Australian Kids Face Birthday Candle Ban to Prevent Spreading Germs

The new hygiene regulations have been slammed by the Australian Medical Association as “bubble-wrapping.”

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Children in Australia are to be banned from blowing out candles on shared birthday cakes.

Australian children are to be banned from blowing out candles on birthday cakes under new hygiene regulations that have been slammed by the Australian Medical Association as “bubble-wrapping.”

According to Australia’s Daily Telegraph, the guidelines, set by Australia’s National Health and Medical Research Council (NHMRC), instruct daycare centers to provide birthday boys and girls with their own individual cupcakes to blow the candles out, to avoid the spread of germs.

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“Children love to blow out their candles while their friends are singing ‘Happy birthday,’” the document states. “To prevent the spread of germs when the child blows out the candles, parents should either provide a separate cupcake, with a candle if they wish, for the birthday child and enough cupcakes for all the other children.”

Daycare staff should also be required to clean toys, doorknobs, floors and cushion covers with germ-killing disinfectant on a daily basis, while youngsters must wash their hands with alcohol-based sanitizer before and after playing in sandpits, says the NHMRC.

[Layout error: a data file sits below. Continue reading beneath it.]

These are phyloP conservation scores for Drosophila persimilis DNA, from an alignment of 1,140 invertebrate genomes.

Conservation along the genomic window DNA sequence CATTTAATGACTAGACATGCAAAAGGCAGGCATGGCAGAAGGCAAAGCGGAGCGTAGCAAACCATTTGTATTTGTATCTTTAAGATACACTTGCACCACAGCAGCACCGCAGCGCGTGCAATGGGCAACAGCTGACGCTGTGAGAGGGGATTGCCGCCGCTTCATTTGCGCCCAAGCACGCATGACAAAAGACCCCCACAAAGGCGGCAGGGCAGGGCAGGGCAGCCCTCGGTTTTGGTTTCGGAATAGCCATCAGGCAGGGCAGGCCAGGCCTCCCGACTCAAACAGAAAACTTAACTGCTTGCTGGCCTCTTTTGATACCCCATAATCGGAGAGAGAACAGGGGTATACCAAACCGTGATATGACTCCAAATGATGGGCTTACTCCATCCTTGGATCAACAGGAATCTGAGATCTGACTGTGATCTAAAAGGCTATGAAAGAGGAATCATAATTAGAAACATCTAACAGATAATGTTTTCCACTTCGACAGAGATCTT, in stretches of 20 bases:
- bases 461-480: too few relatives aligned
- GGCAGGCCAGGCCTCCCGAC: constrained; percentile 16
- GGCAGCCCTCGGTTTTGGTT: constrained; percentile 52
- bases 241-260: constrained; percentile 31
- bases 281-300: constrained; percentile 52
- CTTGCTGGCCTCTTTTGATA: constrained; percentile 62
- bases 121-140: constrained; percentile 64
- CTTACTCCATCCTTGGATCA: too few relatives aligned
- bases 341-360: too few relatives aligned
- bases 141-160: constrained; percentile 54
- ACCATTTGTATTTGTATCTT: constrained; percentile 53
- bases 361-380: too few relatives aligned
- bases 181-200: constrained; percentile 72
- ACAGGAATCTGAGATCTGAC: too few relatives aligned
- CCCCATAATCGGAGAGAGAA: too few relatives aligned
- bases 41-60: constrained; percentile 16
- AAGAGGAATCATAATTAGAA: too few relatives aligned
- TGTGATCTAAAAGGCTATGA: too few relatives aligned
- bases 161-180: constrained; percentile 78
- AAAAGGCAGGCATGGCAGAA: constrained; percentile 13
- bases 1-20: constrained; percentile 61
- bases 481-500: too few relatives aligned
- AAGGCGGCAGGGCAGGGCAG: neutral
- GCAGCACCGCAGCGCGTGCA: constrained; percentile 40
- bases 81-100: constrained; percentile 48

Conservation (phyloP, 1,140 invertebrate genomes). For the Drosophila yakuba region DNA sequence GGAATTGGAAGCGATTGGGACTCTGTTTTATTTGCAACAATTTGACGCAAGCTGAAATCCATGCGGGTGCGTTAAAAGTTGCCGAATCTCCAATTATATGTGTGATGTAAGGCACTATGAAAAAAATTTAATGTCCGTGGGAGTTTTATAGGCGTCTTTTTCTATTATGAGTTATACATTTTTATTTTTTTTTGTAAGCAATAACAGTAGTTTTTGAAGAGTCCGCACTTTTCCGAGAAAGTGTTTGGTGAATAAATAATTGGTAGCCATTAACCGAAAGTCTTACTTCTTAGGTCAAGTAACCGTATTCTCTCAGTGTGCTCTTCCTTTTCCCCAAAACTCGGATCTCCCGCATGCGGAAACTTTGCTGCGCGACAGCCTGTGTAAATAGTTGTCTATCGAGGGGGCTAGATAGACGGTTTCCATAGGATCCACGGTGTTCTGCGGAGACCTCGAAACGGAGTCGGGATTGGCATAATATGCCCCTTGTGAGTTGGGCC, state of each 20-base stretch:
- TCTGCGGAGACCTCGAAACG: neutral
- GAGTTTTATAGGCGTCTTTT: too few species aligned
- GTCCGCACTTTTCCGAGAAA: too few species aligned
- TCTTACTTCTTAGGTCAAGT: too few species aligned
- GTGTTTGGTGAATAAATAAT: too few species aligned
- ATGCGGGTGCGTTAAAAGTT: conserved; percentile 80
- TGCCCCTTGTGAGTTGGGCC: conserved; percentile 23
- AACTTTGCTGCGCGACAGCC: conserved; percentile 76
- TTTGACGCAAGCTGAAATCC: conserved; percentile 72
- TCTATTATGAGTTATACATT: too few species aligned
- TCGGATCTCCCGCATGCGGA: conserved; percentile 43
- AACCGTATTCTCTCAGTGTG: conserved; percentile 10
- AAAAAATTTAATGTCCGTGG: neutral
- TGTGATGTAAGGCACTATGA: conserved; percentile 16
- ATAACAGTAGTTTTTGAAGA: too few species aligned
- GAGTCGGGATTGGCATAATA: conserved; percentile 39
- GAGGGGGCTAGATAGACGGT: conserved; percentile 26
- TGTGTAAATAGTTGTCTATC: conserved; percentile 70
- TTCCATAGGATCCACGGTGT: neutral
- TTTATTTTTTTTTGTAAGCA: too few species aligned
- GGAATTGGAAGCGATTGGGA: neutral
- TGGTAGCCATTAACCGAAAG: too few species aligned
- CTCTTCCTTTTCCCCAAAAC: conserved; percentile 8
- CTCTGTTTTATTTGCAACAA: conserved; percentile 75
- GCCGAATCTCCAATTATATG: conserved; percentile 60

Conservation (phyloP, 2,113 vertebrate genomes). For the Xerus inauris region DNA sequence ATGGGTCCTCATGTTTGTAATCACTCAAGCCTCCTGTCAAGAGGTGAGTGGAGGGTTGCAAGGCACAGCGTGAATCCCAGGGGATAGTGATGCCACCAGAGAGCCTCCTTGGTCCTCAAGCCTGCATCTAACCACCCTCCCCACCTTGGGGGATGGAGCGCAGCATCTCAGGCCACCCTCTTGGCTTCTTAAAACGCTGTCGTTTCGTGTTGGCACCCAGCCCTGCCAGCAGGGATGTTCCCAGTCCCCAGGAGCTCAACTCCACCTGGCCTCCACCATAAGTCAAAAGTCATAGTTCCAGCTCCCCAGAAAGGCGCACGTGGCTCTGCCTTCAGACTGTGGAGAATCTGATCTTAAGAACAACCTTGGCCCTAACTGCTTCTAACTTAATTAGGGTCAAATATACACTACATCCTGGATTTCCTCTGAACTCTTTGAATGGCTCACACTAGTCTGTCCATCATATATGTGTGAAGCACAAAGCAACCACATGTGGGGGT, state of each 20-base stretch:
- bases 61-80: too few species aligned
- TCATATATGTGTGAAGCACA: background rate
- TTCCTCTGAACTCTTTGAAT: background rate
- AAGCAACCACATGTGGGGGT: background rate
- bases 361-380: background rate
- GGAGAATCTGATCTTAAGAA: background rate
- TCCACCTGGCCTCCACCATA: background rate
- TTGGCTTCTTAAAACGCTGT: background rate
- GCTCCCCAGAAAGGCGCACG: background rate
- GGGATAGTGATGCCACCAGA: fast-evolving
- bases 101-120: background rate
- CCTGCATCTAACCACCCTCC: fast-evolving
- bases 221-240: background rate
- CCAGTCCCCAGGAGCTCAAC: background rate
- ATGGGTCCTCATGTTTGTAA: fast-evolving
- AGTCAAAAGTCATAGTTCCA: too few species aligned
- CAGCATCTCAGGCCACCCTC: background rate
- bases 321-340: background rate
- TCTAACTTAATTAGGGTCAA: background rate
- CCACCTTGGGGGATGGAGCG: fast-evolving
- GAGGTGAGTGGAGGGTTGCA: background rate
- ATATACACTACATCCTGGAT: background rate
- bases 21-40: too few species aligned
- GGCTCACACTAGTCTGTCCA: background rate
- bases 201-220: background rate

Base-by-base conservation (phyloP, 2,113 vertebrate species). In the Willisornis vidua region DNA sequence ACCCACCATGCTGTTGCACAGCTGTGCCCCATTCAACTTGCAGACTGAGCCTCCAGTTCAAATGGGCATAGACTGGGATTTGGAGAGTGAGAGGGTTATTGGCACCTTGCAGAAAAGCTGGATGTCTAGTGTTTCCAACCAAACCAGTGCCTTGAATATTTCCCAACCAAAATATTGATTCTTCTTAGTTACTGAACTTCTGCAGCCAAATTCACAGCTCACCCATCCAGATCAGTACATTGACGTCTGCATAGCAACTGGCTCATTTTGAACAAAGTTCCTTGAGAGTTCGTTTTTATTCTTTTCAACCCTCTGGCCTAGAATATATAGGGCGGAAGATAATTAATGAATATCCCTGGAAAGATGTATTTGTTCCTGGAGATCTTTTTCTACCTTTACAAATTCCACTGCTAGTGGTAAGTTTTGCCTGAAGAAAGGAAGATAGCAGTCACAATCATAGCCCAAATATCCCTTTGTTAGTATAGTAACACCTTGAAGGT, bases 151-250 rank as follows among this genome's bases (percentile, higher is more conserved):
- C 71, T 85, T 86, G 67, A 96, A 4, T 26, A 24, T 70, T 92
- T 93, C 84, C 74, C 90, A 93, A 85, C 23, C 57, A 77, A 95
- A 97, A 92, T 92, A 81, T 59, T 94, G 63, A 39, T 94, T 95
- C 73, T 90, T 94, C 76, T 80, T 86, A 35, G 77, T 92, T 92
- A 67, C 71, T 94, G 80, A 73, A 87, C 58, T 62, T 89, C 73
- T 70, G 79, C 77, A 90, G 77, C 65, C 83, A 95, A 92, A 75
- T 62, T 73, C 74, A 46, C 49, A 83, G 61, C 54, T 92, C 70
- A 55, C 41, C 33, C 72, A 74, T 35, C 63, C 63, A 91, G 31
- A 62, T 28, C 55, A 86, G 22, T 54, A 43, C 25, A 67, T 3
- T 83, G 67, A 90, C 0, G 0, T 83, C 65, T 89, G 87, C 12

But Australian doctors say the guidelines go too far, noting how exposure to bacteria is essential for the development of a healthy immune system.

“If somebody sneezes on a cake, I probably don’t want to eat it either — but if you’re blowing out candles, how many organisms are transferred to a communal cake, for goodness’ sake?” AMA president Steve Hambleton told News Ltd.

“It’s normal and healthy to be exposed to a certain amount of environmental antigens that build up our immune systems. If you live in a plastic bubble you’re going to get infections [later on] that you can’t handle.”

The NHMRC also urged parents to allow their children to stay at home if feeling unwell in order to avoid unnecessarily spreading infections to their school classmates. Schools should ignore doctors’ letters that state a pupil is healthy if teachers suspect otherwise, said the council.

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